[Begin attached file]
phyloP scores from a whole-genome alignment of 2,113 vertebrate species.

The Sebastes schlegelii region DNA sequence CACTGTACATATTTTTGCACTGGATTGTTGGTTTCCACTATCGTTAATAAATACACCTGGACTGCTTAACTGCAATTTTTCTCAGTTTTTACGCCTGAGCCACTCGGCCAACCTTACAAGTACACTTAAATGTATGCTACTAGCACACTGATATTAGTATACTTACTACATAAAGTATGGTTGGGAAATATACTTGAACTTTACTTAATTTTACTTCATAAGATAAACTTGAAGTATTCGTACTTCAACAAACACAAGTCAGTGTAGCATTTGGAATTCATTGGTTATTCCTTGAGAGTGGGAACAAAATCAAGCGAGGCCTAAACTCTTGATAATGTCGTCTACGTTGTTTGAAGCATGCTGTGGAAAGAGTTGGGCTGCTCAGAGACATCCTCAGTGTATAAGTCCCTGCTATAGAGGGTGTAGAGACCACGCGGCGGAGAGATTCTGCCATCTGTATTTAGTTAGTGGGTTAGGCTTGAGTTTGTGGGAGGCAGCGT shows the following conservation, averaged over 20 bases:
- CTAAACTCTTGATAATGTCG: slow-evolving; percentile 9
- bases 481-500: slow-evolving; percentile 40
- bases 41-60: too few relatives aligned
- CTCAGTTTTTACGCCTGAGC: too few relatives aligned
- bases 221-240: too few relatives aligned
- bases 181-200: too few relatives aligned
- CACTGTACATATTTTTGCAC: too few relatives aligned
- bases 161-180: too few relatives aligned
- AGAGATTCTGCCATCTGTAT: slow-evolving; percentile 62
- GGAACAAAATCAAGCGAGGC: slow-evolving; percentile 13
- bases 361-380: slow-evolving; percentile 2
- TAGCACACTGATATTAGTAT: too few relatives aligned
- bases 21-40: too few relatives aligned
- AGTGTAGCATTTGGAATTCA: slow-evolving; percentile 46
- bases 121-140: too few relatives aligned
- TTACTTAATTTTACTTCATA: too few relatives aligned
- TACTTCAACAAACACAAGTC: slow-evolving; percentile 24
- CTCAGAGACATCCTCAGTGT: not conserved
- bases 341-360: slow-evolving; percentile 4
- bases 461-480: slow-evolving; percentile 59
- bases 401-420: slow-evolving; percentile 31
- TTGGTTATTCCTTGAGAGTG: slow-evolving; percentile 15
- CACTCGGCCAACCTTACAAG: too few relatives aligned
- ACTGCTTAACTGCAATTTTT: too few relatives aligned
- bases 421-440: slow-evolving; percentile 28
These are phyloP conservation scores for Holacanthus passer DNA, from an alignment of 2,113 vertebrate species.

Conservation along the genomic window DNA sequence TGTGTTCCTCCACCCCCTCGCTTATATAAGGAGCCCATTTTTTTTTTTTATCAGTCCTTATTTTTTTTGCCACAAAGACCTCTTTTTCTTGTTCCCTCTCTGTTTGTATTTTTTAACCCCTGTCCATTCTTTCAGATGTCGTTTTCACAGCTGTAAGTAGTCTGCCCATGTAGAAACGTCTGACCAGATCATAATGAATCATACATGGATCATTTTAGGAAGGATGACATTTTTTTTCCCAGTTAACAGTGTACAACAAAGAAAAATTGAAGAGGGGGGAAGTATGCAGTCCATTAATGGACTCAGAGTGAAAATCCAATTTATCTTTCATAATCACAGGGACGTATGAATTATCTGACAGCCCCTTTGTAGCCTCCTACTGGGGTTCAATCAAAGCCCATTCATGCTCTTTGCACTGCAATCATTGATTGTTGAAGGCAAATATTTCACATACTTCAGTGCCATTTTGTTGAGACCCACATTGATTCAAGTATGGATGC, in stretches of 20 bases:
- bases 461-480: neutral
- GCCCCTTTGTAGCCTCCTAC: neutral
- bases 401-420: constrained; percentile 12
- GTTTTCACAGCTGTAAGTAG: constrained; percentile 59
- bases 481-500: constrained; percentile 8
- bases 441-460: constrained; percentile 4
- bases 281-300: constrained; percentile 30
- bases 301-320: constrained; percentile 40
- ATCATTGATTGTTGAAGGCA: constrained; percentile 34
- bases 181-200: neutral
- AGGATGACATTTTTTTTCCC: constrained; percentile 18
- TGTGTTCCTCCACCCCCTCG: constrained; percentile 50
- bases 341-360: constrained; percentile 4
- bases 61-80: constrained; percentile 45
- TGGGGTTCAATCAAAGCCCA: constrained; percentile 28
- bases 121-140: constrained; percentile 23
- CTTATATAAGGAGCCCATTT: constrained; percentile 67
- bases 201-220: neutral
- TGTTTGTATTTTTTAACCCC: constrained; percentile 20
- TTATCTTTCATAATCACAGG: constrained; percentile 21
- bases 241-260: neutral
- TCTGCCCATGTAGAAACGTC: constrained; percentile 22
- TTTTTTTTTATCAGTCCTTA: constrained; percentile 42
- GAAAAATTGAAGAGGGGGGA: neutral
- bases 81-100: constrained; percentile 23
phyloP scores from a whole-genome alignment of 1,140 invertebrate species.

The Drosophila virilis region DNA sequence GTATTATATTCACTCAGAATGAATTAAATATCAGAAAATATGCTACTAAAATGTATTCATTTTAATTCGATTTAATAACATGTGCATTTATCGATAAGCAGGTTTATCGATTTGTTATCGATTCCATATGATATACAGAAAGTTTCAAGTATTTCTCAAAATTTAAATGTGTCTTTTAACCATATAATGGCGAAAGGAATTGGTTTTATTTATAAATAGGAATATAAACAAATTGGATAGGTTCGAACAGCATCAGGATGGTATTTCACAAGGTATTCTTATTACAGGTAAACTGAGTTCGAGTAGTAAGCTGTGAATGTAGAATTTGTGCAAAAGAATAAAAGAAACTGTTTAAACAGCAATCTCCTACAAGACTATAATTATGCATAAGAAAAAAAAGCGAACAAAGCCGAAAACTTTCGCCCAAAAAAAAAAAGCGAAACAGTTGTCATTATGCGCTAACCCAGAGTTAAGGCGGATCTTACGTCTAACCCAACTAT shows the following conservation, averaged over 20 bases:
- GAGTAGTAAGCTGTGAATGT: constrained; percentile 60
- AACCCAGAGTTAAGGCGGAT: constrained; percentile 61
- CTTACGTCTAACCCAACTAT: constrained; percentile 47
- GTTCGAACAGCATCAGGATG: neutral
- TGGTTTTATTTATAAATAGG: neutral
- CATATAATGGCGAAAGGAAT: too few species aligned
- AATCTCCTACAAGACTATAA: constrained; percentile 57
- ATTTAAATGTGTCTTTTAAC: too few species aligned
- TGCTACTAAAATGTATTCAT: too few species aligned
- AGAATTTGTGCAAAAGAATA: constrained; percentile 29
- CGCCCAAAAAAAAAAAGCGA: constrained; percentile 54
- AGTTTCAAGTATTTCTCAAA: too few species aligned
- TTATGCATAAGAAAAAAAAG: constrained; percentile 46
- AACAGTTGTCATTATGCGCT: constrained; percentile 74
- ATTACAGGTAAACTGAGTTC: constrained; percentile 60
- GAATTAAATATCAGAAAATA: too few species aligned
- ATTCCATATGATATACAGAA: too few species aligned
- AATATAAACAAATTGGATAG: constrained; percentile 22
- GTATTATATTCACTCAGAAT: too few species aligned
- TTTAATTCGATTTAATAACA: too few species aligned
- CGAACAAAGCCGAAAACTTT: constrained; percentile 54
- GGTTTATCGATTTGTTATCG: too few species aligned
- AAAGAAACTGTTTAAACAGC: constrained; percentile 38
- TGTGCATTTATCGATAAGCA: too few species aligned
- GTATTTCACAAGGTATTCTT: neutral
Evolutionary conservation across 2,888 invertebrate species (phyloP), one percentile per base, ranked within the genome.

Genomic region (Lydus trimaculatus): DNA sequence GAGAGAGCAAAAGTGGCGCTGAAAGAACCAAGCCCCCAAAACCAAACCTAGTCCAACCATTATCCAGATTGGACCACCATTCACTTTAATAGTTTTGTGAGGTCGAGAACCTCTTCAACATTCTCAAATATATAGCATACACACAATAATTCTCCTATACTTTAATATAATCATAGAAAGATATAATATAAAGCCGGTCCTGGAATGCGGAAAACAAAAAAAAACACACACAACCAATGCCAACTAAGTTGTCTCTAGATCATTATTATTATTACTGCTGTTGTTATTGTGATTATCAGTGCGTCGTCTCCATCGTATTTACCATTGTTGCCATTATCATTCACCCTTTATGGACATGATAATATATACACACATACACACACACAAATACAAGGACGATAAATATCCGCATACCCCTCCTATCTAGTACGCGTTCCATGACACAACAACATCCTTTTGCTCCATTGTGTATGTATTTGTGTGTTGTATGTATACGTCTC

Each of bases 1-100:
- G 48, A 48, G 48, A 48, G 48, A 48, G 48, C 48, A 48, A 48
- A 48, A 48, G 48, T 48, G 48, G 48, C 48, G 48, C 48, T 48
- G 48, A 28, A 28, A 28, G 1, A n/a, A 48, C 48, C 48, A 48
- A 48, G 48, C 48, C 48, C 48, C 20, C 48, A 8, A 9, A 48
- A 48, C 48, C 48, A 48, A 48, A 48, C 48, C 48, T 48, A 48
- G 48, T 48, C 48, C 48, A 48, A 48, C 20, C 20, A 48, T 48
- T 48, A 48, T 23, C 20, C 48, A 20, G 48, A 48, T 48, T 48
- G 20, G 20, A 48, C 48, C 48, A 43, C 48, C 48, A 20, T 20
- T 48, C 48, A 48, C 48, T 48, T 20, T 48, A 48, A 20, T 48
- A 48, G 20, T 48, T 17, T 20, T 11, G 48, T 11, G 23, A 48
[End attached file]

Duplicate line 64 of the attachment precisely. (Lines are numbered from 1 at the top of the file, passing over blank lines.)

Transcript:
- ATTTAAATGTGTCTTTTAAC: too few species aligned